Last week, Russian police arrested three businessmen for illegally trading in 500 million rubles worth of bitcoin, or around $9 million worth of the crypto-currency. The arrest marks the start of the first-ever criminal case against bitcoin sales in Russia, Vedomosti business daily reported on Sept. 1. The Russian government has a balancing act to do: they want to show that crypto-currencies will not be tolerated as a money laundering unit, on one hand, while on the other hand want to show they are rolling out the welcome mat for bitcoin and similar technologies. It’s the latter, or risk losing out on major, global, life changing opportunities going forward.
According to Ministry of Internal Affairs press officer, Irina Volk, the three defendants illegally cashed the millions in bitcoin and are being brought up on charges of “Illegal Banking”. Their names have been concealed. Arrests were made approximately 260 miles northeast of Moscow in the city of Kostroma. The exchange came to light after investigators found an unusual amount of activity in bank accounts stemming from 300 bank cards and sim cards used to store the digital currency. The money was being shifted into different accounts owned by family members, prosecutors believe.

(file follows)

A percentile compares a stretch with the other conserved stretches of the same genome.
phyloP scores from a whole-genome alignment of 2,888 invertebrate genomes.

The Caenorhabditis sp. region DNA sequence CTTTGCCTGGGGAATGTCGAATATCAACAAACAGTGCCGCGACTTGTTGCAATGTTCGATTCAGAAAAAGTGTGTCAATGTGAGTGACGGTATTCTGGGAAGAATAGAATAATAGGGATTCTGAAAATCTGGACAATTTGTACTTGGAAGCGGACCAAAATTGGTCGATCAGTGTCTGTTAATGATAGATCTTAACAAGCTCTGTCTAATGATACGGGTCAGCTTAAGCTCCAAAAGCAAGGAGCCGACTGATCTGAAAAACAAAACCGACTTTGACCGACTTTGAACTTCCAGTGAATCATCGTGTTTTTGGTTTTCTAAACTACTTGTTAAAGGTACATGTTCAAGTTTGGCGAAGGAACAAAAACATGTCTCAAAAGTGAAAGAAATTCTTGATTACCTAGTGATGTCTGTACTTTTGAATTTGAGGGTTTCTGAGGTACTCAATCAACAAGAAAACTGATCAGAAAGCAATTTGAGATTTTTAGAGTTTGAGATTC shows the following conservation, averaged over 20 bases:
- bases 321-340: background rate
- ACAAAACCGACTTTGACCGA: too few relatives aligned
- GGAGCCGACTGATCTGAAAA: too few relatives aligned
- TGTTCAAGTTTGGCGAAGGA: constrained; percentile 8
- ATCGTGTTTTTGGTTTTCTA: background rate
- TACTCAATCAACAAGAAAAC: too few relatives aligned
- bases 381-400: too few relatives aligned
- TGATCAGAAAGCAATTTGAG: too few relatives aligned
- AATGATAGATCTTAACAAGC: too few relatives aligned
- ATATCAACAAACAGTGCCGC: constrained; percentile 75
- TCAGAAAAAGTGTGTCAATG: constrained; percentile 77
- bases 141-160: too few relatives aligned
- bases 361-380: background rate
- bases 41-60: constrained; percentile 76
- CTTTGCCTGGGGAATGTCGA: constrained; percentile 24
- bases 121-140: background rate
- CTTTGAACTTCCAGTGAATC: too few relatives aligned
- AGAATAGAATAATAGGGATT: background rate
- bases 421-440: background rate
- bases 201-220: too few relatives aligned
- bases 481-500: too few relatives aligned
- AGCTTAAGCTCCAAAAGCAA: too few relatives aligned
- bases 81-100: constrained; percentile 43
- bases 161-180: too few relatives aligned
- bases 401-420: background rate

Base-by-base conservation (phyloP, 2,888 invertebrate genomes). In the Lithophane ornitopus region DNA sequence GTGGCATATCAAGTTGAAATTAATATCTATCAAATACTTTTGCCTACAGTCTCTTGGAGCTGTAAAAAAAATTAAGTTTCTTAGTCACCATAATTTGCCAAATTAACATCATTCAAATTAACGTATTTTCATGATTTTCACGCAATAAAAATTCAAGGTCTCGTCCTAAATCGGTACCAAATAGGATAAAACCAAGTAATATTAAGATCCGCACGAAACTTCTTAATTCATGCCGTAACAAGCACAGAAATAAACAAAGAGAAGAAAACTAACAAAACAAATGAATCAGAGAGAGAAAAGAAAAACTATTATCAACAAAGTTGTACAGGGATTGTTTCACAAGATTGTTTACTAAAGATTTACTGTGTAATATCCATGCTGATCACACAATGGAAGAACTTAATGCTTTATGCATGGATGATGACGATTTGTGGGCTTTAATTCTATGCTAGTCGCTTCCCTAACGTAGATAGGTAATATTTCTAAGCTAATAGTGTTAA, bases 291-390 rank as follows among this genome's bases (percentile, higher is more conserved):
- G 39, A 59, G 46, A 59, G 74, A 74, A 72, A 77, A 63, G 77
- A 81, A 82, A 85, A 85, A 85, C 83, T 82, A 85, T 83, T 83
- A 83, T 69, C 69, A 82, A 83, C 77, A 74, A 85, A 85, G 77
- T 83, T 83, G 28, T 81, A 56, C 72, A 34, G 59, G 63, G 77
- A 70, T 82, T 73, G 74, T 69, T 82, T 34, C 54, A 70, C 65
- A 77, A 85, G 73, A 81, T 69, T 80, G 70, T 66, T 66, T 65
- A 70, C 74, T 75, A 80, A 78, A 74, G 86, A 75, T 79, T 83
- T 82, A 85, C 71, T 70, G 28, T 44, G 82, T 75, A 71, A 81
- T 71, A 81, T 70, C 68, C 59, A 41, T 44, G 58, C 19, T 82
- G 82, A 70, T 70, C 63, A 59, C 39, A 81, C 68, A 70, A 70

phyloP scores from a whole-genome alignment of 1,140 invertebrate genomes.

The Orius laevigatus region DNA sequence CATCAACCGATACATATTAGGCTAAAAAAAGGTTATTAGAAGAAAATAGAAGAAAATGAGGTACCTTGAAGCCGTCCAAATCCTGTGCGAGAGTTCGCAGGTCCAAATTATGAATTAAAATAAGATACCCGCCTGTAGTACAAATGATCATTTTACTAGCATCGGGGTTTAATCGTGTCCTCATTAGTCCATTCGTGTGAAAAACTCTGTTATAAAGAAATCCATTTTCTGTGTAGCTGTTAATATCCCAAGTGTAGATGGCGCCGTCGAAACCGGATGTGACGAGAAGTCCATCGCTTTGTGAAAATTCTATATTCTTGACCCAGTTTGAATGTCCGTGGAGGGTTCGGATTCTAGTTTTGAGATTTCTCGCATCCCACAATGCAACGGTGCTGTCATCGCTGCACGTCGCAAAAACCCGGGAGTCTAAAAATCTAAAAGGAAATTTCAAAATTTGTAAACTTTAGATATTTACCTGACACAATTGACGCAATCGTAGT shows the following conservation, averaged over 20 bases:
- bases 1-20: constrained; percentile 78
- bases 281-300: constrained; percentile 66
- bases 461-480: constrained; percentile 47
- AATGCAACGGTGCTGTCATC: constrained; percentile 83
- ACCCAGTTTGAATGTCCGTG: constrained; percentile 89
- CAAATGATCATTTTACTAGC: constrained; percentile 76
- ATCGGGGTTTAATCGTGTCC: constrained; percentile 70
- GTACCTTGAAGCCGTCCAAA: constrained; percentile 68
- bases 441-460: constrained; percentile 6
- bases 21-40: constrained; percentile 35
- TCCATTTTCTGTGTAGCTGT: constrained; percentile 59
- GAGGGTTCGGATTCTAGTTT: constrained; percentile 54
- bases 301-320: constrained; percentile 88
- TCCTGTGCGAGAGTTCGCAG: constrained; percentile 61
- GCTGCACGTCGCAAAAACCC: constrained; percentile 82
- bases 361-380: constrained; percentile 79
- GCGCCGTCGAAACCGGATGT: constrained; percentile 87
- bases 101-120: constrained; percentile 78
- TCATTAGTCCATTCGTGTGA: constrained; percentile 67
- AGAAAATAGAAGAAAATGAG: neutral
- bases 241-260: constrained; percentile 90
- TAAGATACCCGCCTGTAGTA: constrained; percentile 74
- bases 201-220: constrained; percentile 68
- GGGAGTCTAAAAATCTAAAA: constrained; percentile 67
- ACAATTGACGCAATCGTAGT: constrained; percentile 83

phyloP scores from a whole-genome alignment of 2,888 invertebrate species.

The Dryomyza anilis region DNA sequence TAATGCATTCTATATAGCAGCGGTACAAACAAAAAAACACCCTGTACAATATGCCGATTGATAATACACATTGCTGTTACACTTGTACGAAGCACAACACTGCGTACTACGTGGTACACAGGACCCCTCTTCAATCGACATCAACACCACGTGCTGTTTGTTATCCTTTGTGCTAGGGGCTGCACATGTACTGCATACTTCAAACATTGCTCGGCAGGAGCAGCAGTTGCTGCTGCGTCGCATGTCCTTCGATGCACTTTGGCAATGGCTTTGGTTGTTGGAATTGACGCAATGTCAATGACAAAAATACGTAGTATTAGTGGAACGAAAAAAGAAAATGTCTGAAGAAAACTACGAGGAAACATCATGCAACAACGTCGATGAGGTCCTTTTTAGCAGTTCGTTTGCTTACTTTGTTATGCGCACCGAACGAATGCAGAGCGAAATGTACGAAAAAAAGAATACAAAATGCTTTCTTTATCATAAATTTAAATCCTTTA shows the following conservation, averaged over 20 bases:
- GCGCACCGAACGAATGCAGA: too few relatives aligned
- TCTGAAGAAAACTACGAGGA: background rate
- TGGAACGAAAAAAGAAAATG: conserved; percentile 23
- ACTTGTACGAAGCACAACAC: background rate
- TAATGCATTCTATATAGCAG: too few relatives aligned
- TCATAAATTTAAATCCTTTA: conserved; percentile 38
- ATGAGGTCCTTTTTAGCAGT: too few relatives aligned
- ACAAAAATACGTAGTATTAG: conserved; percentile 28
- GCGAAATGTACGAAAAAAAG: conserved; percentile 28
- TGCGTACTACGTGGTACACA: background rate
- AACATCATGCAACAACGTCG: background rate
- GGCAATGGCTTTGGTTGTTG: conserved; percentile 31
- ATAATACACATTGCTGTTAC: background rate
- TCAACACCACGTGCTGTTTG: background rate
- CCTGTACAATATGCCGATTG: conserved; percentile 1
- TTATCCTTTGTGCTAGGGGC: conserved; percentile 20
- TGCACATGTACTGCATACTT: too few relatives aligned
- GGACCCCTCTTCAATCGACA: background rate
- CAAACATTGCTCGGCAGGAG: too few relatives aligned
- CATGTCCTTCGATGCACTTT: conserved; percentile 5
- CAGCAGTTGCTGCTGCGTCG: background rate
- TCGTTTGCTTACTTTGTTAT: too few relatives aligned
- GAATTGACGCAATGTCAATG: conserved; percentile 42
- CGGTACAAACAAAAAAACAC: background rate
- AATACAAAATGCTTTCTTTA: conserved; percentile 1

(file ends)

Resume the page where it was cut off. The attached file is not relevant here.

In the past, Russian courts have blocked bitcoin-exchanges and websites where people could transfer it into rubles, but they never brought anyone up on criminal charges for doing so. Russia surely has a problem with money laundering and where authorities believe it can crack down on activities, it will. Bitcoin, and Russia’s No. 2 crypto-currency, Ether, are new ways for Russians to avoid taxes and hide cash from ill-gotten gains.
The fact that 300 bank and sim cards were used in this transaction indicates on the part of authorities that there was something fishy about the transactions. Russians cannot legally transfer crypto-currency into rubles, but a working group on assessing the risks of exchange are being discussed in the Russian parliament.